Off the Record

By Lyndsie Kiebert
Reader Staff

I started this column a few years ago to pay tribute to the people and things that influence my work, but that don’t necessarily appear in my stories.

Cindy Derr is one of those people.

Lyndsie Kiebert gives Cindy Derr a big hug after a match during Kiebert’s senior year at CFHS. Photo by Brenda Haase.

Derr and I first joined forces in 2013, when she reclaimed the helm of the Clark Fork volleyball program after taking a hiatus. I was a senior, in love with volleyball and eager to please. It didn’t take long to recognize that Derr was a tough nut to crack. She held me to a higher standard than I ever thought myself capable of achieving. We won the district championship that year, despite a rocky season, and — as it turned out — Derr and I made a great team.

In 2017, I was a freshly minted college graduate living at my parents’ house. I applied to be Derr’s assistant coach, and thus began a partnership that has persisted to this day.

No one wanted to see her players succeed like Derr. She taught me early on that you can’t make kids want to win, but you can definitely show them how badly you want it. You can celebrate. You can yell. You can give them every single volleyball tool you know to impart. You can’t make a kid want the game like you do, but you can be a vulnerable and passionate force to be reckoned with while you coach them.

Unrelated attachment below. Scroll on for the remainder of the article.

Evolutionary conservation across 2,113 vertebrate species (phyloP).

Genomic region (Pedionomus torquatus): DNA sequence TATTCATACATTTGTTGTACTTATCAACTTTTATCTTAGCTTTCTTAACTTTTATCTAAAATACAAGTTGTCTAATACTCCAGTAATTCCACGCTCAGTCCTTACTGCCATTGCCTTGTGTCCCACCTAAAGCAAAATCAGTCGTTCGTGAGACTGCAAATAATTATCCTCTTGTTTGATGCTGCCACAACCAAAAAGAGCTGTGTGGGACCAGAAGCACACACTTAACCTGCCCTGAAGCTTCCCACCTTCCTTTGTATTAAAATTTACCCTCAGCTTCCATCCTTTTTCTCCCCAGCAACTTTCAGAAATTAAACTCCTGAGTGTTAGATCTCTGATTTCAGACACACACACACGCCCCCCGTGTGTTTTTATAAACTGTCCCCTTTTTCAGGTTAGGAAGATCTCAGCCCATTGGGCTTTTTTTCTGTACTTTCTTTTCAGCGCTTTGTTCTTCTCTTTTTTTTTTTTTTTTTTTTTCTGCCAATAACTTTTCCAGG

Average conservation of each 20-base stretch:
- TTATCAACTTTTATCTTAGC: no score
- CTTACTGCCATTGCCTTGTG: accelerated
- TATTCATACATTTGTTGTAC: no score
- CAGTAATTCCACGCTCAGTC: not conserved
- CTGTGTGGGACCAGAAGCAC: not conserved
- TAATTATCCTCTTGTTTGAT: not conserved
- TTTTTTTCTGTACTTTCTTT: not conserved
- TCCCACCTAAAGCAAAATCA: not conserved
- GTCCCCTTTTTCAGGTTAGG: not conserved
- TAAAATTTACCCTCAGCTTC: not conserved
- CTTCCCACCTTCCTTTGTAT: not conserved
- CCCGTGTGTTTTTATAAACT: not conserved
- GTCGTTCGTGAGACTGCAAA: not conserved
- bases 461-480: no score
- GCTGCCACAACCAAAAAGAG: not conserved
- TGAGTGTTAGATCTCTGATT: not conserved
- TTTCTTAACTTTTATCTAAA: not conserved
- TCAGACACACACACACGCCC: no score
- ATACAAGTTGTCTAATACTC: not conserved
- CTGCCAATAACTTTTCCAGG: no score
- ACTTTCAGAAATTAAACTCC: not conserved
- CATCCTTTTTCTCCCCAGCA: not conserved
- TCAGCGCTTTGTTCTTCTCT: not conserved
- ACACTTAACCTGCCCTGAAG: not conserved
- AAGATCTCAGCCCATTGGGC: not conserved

Derr died on March 5, after a long, brutal fight with cancer. It doesn’t really feel like she’s gone, and it won’t until we start volleyball practice in August. 

I take solace in knowing that Derr’s afterlife is a volleyball tournament. She’s wearing Wampus Cat blue and gold. There’s a clipboard in her hand, likely with a crack down the middle from one quick slap against the hardwood in a moment of weakness. She’s sitting with her legs crossed in the coach’s chair, poised to jump up at any moment and remind her setter: “Square up! Finish!”

Alternatively, she might be sitting lakeside at her favorite spot in Hope right now, reading a good book. The summer sun is hot and the lake is quiet, lapping against the smooth rocks in a familiar rhythm.

No matter where she is, I know I’ll see her again. In the meantime, I look forward to representing her legacy. RIP Coach Derr. Go Lady Cats.

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